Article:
'Alexander's Ragtime Band'

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Composer Irving Berlin, circa 1918. i

Composer Irving Berlin, circa 1918. Henry Guttmann/Getty Images hide caption

itoggle caption Henry Guttmann/Getty Images
Composer Irving Berlin, circa 1918.

Composer Irving Berlin, circa 1918.

Henry Guttmann/Getty Images

Irving Berlin's "Alexander's Ragtime Band" has been so widely played for so long that it's hard to imagine how fresh it sounded early in the century. As Susan Stamberg reports, it was the revolutionary tune that launched the phenomenon known as American popular song.

Variety magazine called "Alexander's Ragtime Band," written by Irving Berlin at the age of 23, "the musical sensation of the decade." Another source, preserved in Berlin's own scrapbook, declared it a "public menace." While Berlin's daughter, Mary Ellin, calls it "The theme song of a generation."

An Out Of Style Hit

But, Berlin's biographer Lawrence Bergreen adds, the song was passe by the time it was written. "In fact, the ragtime craze had already swept the country several years earlier and had played itself out."

In those days before radio or TV, families and friends gathered around the piano and sang. The music was printed on sheets of paper that sold for five or ten cents. Stores like Woolworth's kept 1,000 different song titles in stock and a truly popular song, like "Alexander's Ragtime Band," made cash registers sing. A true phenomenon, it sold a million and a half copies of sheet music in its first year and a half. It was so popular that it was played on the Titanic.

Musical Secretaries

"Keep in mind that [Berlin] was writing, at this point in his life — and he was very young — about four or five songs a day," Bergreen says. "Or, I should say four songs a night or five songs a night, because even then he was an insomniac, and so he would stay up all night writing songs until he said, you know, drops of sweat were pouring from his forehead and plopping onto the paper in front of him."

Well, that's a bit of perspiration in this representation, Bergreen admits, because Irving Berlin, probably the greatest all-around songwriter this country has ever had, couldn't read or write music. With no formal training, Berlin always hired a musical secretary to set his melodies down on the paper he sweated on.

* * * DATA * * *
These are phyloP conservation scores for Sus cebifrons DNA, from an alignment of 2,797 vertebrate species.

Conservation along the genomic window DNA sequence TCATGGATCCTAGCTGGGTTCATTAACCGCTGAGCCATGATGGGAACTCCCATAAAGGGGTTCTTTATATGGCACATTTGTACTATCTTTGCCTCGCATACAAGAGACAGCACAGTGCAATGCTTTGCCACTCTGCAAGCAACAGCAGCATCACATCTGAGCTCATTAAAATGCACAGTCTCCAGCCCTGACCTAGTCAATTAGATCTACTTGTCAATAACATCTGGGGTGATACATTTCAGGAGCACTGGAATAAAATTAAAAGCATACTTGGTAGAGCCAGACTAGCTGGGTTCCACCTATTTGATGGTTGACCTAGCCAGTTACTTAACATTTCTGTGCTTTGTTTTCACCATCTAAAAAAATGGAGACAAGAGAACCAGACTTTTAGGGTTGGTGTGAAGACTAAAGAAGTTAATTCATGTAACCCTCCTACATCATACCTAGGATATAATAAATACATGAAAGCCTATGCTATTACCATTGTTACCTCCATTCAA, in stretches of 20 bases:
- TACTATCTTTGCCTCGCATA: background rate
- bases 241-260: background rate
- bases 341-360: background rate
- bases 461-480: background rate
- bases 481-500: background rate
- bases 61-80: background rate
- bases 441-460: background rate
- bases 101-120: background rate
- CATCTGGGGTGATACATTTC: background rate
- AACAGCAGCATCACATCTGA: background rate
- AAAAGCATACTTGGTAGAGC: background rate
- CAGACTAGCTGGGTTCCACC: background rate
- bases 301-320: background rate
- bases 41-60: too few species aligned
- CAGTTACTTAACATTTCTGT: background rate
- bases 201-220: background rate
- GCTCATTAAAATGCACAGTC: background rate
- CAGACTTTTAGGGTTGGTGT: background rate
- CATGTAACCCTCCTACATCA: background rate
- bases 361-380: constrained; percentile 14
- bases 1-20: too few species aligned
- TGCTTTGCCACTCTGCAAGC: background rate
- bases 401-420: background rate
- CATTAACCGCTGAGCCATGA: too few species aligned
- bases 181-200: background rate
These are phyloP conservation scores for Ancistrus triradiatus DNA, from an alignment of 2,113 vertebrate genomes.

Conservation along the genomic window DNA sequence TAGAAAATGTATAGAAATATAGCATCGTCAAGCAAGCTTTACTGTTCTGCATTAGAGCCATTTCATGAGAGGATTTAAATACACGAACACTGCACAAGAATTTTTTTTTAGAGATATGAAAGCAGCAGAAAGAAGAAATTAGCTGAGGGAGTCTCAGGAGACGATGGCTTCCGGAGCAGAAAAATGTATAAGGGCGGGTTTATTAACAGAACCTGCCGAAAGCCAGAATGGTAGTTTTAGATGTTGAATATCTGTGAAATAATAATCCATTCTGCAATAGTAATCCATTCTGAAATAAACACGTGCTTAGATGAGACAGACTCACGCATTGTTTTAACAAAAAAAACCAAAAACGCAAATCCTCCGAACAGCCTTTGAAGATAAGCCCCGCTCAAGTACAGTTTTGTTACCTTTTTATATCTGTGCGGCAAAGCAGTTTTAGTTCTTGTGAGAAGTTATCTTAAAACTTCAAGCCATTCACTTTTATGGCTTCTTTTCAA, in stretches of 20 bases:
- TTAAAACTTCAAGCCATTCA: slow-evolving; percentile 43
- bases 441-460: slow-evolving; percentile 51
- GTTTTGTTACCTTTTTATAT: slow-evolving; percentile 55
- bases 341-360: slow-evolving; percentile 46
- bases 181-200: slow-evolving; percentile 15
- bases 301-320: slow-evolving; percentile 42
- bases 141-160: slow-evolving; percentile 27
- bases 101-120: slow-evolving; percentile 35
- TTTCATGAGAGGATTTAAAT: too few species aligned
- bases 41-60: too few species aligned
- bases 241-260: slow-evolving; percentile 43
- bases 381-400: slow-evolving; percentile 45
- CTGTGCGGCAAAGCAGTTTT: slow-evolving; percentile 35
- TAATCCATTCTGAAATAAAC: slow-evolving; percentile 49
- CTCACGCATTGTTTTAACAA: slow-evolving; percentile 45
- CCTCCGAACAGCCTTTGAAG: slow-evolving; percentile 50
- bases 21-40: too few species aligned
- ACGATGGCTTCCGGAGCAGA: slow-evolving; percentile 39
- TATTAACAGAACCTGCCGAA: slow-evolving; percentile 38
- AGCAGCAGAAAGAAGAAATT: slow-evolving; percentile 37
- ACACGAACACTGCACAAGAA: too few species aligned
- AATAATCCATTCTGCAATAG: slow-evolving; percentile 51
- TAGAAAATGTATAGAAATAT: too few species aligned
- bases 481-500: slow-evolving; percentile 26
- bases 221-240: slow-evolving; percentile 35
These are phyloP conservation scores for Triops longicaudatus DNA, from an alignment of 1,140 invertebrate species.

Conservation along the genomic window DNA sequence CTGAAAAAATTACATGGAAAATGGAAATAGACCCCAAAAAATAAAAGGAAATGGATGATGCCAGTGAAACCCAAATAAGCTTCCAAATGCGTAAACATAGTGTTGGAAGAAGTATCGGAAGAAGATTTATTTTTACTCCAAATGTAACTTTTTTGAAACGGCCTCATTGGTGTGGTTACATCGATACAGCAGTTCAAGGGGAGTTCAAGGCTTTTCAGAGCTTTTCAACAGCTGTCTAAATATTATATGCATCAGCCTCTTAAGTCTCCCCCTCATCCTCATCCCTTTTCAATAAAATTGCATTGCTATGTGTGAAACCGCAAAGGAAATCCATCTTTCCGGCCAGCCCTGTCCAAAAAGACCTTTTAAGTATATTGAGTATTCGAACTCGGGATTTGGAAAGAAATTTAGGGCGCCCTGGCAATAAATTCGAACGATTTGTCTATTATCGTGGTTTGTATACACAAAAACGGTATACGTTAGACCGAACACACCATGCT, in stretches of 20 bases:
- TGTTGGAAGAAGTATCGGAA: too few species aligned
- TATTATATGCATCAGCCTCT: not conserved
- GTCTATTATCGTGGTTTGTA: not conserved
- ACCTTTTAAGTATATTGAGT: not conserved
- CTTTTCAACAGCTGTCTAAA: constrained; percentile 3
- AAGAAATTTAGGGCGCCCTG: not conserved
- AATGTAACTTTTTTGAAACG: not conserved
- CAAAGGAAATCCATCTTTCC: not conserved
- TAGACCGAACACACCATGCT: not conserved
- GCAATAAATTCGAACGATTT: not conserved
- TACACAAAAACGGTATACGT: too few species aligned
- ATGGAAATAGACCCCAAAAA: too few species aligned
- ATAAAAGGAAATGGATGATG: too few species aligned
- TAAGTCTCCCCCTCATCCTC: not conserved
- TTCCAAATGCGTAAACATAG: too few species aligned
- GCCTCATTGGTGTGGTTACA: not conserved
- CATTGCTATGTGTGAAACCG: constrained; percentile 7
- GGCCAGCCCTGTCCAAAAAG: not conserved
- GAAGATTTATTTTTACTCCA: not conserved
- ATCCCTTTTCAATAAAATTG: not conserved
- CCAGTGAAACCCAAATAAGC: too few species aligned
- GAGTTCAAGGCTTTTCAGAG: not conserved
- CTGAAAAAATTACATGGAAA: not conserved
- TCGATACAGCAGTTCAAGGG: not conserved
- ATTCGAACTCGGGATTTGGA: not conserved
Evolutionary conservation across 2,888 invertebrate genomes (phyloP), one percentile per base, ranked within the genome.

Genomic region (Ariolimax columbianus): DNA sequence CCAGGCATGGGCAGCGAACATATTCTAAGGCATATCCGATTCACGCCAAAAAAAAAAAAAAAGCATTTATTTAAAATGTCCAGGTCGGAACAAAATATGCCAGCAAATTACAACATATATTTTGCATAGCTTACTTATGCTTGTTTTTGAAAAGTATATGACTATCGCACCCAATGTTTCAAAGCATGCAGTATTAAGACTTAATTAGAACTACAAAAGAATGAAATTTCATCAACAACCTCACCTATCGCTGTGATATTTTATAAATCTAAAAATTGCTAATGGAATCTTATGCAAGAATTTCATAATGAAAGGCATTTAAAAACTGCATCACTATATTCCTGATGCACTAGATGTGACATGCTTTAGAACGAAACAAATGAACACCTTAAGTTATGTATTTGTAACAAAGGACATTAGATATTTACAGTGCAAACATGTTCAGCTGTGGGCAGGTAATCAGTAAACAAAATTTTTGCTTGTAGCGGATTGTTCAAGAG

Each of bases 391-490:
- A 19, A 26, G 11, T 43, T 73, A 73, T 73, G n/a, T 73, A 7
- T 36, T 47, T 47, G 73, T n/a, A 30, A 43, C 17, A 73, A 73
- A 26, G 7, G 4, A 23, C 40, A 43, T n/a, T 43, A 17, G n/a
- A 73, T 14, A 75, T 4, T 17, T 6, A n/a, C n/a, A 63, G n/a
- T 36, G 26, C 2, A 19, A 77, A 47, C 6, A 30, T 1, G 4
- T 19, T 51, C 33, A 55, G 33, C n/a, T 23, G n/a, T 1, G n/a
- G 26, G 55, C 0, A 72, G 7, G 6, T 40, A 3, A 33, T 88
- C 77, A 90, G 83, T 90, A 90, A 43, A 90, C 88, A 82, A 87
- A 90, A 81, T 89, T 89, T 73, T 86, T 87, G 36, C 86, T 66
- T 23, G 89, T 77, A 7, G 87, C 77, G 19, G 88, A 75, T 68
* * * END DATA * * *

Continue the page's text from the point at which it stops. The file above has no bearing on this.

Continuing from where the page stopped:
"Because of his propensity to use musical secretaries, he was dogged by rumors his entire life that he hired ghostwriters and they wrote tunes for him anonymously," Bergreen says. "Not true. You know, there's just no substance to those rumors, which were a good story and kind of promoted by his many jealous Tin Pan Alley rivals."

The Song Catches On

Berlin wrote the song first as an instrumental, and when the tune alone didn't do much, he went back and wrote lyrics. The song got into a Broadway revue and began catching on outside New York, thanks to hardworking song pluggers.

Then, back in New York, Al Jolson, America's first superstar, sang it and the song went to hit heaven.

Bessie Smith, the great blues singer, recorded "Alexander's Ragtime Band" in 1927. Her interpretation is earnest and sincere, a Smithsonian liner note says, as if there actually were an Alexander's Ragtime Band, and she were one of its true components.

The Ragtime King

Irving Berlin, who became immediately known as the ragtime king, didn't set out to help invent American popular music. All he wanted to do was write hits. Even though biographer Lawrence Begreen says Berlin could have rested on his ragtime.

"I think if he had never written another song after 1911, he would have always been remembered as that young composer who wrote the unforgettable, all-American 'Alexander's Ragtime Band.'"

Happily for the world, Irving Berlin wrote thousands of songs after "Alexander." By the time he died in 1989 at the age of 101, Irving Berlin had produced most of America's popular anthems.

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